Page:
Fiber optic cable has become a standard component in global communications infrastructure. It is immune to electromagnetic interference and radio frequency interference which makes it one of the best cable mediums. Optical fiber has the capacity to transport signals over long distances which is why it is utilized in most networks. In its simplest form FTTH cable production line is basically a thin glass strand which is used to transmit a pulse of light. As the light travels it contained within the glass by cladding. Multiple strands are bundled together inside of a jacket which is what forms the resulting cable. While each type of optical fiber is essentially the same, you will find unique differences which must be considered when deciding which one is the best for a certain application.
The first thing to consider is whether or not single mode or multi-mode optical fibers are required. Multi-mode fiber allows the signal to travel along multiple pathways inside of the glass strand. Single mode fiber requires laser technology for sending and receiving data. This offers it the ability to have a single signal four miles which is why it is usually utilized by telephoning cable-television providers. One important thing to keep in mind is that the electronic infrastructure necessary to manage single mode transmissions are considerably more expensive than multi-mode which is why multi-mode is truly the smart choice for neighborhood networks.
The second thing to consider is if loose tube or tight buffered optical fiber is the best solution. Loose tube designs include the glass core and clouding having a thin protective acrylic coating. This is recognized as the most basic usable form for installation purposes. Loose tube optical fibers are usually preferred when high strain counts are required together with larger protective jackets. Some newer designs for indoor fiber now use loose to constructions as well. Overall, tight buffered remains the more popular option once the fiber-optic cables will be installed in a building. It is because the protective jacket is directly over the fiber strand that makes it easy to work with and eliminates the need of a breakout kit.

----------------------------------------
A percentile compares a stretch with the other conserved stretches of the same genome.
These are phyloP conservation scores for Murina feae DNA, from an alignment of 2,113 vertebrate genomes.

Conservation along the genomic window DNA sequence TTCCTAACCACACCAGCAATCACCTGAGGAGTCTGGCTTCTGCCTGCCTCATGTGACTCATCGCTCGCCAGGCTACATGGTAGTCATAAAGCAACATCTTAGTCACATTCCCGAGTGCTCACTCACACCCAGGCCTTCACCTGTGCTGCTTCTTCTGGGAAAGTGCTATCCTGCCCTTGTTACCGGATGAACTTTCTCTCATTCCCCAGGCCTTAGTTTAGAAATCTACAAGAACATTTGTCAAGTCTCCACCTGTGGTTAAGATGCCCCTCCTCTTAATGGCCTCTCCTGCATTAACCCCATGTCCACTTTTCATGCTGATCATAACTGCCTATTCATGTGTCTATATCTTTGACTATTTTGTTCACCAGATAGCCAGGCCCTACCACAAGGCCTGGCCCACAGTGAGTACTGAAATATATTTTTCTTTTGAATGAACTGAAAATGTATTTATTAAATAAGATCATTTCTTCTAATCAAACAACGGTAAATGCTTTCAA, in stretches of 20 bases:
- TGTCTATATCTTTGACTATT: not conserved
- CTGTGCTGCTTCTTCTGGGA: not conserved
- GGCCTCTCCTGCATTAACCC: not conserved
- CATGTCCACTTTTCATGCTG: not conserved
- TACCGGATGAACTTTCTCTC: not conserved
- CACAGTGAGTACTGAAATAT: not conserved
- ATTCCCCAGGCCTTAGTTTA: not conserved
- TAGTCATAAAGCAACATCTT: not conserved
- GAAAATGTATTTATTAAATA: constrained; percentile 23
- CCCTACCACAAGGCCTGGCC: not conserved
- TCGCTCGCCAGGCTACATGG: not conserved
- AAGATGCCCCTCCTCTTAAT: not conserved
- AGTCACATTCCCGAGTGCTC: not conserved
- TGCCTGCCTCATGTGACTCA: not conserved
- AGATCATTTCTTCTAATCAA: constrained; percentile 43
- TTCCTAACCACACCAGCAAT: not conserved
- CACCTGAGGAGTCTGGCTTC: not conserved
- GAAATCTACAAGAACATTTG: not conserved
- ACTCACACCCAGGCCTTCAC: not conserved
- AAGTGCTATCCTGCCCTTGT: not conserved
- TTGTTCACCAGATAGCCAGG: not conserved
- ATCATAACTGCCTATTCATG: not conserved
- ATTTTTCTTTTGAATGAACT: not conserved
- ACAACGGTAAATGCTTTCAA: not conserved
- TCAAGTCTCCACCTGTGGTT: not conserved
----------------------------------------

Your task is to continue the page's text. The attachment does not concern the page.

The final consideration when choosing SZ stranding line ought to be the type of connectors that might be used. You will find a fairly multitude of different connector styles on the market however most distributors only accommodate SC and ST style connectors. SC connectors push in then click when seated. ST connectors are also called the bayonet style and are pushed in and twisted to lock the cable into place.
Considering that the inception of lightwave optical communication with fiber, the focus continues to be on the technology for very long-distance telecommunication applications. And that is why single mode glass optical fiber has become the most preferred channels for such applications. Because of the ever-increasing necessity for more bandwidth, the data communication market has risen to the forefront in fiber optic communication. After several rounds of competition with some other technologies, Ethernet is actually the winner for LAN networks.
Silica-based multimode fiber is adopted to offer an inexpensive optical link with a combination of transceivers based on Vertical Cavity Surface-Emitting Laser (VCSELs). However it is not the most effective solution to distribute this kind of silica-based optical fiber even in premises and home networks or interconnections. Why? Plastic optical fiber (POF), with its drvunx large core, has been expected to be the office and home network media. Plastic optical fiber’s large core allows using cheap injection-molded plastic connectors which may significantly lower the complete link cost.
But POF features its own problems. The most important obstacle is FTTH cable production line. PMMA has been utilized as the light guiding core for commercially available step-index POF and PMMA’s attenuation is all about 100 dB/km. This high attenuation significantly limits POF’s applications in data communication applications of more than 100m.